Even 100 years ago, second only to getting anywhere by foot (or by “shank’s mare” as pedestrian travel was sometimes called) would undoubtedly have been by horse. But when the destination was school, a horse wasn’t very practical. There were matters of feed and water and shelter to consider and, in the days when just having a schoolhouse was a stretch, providing for horses would scarcely have been a consideration. And yet… I know of at least two getting-to-school stories that involved horses.

The first is about my mother, Dale Espy (Little) who completed seventh grade at the Oysterville School in the spring of 1923. For all of those seven school years she had walked, skipped or had maybe even run to the one-room schoolhouse just a block away from home. But the next year she would have to take the dreaded “Eighth Grade Exam” — the test would decide whether or she’d be allowed to go on to high school.

“Our folks didn’t think much of the Oysterville teacher, and perhaps they didn’t think I was much of a student, either,” my mother used to say. “But Mrs. Anna Brooks was teaching at Nahcotta school and they felt that she was the best teacher in the county. She had taught in Oysterville for a few years when I was younger and Mama and Papa were confident that if I could go to Nahcotta for the school year, I’d have no difficulty with that test.”

Meanwhile, Dale’s two older brothers (Willard, 12, and Edwin, 14) were both ready for their Junior year at high school. But getting there was very tricky. As in, there was no passable road for the school bus between Ilwaco and Oysterville. Not all the way, anyway.

In fact, for 9th and 10th grades, Papa had purchased their books and made arrangements with their teacher that they could stay at the first-through-eighth grade-one-room schoolhouse in Oysterville. But beyond that… no. Fortunately, the road from Ilwaco to Nahcotta had improved considerably by the fall of 1923 and, for the first time, the school bus could get that far. But from Nahcotta to Oysterville was another matter.

Part-way in a Model ‘T’

Papa bought a Model T that the boys could drive as far as Nahcotta, then catch the school bus from there. But they had to leave quite early in the morning — more than an hour before my mother, Dale, had to be on her way to Mrs. Brooks’ class in Nahcotta. Her usual transportation to school that year was by horse. She rode Danny the four miles to Nahcotta School, where she removed his reins (no saddle; Papa thought they were dangerous for youngsters) and gave him a slap and home he’d go. After school, she’d wait at Dean and Charlie Nelson’s until the mail wagon was ready to head north. Then she’d ride home with kindly Mr. Lehman whose job it was to pick up the mail from the afternoon train each day.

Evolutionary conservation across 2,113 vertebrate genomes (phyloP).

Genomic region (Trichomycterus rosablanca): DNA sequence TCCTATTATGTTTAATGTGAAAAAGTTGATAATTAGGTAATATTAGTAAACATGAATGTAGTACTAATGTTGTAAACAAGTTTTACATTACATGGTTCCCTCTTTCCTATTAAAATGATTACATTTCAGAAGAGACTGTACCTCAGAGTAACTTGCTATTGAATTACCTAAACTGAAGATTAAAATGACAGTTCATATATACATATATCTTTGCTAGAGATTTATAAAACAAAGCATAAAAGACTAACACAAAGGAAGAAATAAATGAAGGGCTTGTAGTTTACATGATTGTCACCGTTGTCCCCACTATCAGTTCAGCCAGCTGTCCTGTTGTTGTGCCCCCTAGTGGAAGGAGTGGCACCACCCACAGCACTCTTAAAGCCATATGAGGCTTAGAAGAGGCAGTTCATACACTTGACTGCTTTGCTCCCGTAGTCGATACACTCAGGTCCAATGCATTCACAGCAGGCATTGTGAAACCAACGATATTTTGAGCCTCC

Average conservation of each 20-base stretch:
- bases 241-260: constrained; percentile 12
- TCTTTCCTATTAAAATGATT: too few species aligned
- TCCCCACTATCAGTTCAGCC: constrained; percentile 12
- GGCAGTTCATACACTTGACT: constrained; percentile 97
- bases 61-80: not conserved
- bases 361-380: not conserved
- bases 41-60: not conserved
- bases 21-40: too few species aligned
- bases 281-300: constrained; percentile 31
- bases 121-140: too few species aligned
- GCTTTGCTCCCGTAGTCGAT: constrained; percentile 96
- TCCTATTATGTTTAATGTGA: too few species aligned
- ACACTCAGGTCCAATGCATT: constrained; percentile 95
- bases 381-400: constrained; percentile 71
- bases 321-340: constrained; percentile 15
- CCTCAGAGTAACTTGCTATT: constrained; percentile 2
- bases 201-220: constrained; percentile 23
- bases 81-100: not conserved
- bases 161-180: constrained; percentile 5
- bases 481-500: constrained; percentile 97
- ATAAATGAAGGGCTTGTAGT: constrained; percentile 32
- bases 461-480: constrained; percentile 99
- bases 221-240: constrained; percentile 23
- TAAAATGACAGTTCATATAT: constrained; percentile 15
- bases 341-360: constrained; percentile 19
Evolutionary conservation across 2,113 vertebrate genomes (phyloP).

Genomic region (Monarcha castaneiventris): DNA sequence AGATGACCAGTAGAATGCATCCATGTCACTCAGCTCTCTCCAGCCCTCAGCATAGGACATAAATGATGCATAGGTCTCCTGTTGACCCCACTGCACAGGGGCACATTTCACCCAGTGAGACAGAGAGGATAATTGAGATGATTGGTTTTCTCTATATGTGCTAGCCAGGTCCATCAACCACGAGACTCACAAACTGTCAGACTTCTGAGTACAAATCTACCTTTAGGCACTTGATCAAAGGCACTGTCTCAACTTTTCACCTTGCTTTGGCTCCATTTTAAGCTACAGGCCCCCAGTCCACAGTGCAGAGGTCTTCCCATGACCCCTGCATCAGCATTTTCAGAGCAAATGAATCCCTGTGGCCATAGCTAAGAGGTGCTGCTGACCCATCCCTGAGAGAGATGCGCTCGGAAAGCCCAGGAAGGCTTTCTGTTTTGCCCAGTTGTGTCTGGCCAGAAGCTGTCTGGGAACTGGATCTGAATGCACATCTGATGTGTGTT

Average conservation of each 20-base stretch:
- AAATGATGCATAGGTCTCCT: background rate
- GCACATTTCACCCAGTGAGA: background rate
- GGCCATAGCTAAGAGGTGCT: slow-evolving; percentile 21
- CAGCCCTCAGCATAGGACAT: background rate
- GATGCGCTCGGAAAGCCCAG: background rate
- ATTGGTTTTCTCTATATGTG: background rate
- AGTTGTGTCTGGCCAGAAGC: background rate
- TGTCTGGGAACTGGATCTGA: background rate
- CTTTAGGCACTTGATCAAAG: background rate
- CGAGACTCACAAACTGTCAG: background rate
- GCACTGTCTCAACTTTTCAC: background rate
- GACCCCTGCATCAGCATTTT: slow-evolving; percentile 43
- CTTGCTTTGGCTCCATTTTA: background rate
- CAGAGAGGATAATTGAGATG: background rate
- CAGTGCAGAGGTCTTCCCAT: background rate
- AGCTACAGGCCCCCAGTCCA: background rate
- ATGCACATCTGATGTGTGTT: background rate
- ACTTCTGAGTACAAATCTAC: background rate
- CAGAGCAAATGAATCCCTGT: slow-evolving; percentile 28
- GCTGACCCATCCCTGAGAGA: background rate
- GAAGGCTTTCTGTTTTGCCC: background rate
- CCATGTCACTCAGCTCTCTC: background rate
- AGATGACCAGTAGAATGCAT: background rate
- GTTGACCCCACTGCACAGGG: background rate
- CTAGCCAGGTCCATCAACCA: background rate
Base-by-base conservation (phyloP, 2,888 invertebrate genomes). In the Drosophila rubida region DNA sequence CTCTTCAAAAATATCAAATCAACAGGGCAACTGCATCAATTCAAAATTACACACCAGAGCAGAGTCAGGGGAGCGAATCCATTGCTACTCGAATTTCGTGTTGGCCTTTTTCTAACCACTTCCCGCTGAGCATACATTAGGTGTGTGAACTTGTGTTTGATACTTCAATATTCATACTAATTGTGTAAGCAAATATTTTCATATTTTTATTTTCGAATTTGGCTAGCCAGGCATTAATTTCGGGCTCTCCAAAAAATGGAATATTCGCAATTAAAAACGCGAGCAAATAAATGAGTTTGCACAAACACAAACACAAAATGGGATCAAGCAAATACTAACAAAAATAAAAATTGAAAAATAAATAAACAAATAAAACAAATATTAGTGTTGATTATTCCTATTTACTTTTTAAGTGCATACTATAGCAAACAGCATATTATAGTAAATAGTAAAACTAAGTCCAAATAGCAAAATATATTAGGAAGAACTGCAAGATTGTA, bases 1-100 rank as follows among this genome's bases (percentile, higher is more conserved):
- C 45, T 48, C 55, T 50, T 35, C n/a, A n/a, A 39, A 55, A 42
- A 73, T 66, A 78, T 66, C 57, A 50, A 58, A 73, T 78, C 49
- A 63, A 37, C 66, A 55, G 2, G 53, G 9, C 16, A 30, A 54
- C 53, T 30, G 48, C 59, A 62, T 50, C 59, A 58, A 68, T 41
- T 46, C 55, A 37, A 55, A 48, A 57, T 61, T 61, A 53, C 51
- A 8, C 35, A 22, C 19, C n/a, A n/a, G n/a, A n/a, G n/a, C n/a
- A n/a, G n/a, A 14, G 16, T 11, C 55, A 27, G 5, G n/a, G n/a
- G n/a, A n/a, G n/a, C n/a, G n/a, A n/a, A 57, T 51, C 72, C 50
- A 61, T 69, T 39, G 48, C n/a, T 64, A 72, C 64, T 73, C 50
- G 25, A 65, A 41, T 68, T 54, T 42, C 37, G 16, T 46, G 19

Stormy days, however, meant she’d have to leave an hour earlier to ride with Willard and Ed in the car — either that, or arrive at school soaking wet. Then she’d wait at Dean and Charlie’s until school began. Then, home, as usual, on the mail wagon. It all sounded pretty adventurous to me when I was a kid. Riding a horse to school! Wow!

The only other story I know of getting to school on horseback occurred many years later — probably in the early 1940s — and also involved an Oysterville rider. My friend Larry Freshley, now a retired teacher, himself, still remembers when “the new girl, Trula Wright, arrived for her first day at school.

“It was just about time for school to start that morning,” he remembers. “We were all out on the playground, waiting for Mrs. Bame to open the door when up rode Shorty Wright on his horse with his daughter, Trula, riding behind him. When they got the school, Shorty reached back and grabbed Trula by the waist, and swung her down to the ground! Wow! It was just like the Wild West!”

As Larry remembered it, that was the only time Trula made such a grand arrival at school. “But none of us ever forgot it!” he says. “I bet Trula still remembers it, too!”

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